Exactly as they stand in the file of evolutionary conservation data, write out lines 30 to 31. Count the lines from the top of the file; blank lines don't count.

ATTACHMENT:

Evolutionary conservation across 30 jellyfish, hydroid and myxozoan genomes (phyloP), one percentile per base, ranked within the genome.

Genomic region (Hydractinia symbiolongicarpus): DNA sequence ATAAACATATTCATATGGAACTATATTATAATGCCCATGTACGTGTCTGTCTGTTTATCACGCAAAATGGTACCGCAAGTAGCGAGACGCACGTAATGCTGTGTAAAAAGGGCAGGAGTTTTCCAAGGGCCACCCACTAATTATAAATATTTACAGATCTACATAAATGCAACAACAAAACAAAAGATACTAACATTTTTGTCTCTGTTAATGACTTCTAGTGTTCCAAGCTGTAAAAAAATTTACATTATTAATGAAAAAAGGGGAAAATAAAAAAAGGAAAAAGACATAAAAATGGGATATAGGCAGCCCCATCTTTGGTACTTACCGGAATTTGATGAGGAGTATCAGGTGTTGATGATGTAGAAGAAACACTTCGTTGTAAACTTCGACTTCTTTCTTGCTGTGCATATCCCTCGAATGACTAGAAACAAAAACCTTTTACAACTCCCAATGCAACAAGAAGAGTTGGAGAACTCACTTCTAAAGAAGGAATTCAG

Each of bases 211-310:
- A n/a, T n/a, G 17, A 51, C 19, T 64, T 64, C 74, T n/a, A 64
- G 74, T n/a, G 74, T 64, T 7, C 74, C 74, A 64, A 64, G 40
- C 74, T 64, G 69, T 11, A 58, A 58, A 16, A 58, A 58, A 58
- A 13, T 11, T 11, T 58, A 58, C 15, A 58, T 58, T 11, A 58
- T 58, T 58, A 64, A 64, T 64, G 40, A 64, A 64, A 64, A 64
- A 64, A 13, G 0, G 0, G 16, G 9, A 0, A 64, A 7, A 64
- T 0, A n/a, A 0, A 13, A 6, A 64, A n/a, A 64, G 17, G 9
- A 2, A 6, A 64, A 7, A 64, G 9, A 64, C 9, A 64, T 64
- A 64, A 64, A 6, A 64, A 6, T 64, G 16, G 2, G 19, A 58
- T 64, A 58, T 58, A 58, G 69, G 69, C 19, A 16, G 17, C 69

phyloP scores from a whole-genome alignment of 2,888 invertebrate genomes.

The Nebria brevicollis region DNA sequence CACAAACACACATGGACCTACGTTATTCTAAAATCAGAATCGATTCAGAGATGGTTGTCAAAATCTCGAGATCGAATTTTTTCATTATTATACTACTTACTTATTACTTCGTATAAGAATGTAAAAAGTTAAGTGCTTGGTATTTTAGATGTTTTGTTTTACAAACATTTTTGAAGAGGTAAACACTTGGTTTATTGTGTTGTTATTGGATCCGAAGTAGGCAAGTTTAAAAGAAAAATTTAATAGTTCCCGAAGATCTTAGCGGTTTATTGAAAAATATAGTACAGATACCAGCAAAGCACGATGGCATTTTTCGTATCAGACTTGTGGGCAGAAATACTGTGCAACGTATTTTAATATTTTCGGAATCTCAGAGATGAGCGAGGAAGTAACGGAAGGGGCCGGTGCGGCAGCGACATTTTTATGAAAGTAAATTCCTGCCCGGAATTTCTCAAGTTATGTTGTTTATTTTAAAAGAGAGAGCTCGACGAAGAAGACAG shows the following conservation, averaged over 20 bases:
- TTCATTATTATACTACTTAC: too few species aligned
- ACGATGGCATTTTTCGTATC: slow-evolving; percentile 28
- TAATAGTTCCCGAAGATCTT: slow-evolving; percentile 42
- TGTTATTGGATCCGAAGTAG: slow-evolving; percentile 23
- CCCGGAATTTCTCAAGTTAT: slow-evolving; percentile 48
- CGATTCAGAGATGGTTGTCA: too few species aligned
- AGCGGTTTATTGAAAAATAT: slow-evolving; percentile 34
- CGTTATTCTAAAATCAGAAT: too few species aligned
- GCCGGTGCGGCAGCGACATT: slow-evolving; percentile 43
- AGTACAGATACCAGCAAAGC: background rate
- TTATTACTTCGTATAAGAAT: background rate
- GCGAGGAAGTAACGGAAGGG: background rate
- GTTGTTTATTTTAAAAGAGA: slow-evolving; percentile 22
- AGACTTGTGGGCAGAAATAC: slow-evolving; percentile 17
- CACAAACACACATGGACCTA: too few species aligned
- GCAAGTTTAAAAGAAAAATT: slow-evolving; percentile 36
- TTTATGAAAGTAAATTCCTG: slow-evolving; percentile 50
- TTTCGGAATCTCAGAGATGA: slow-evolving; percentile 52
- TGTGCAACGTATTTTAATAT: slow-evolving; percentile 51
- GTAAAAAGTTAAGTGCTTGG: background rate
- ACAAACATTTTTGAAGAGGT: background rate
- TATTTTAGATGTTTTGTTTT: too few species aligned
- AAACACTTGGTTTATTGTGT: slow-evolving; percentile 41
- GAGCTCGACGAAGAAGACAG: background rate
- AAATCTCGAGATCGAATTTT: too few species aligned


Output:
- CACAAACACACATGGACCTA: too few species aligned
- GCAAGTTTAAAAGAAAAATT: slow-evolving; percentile 36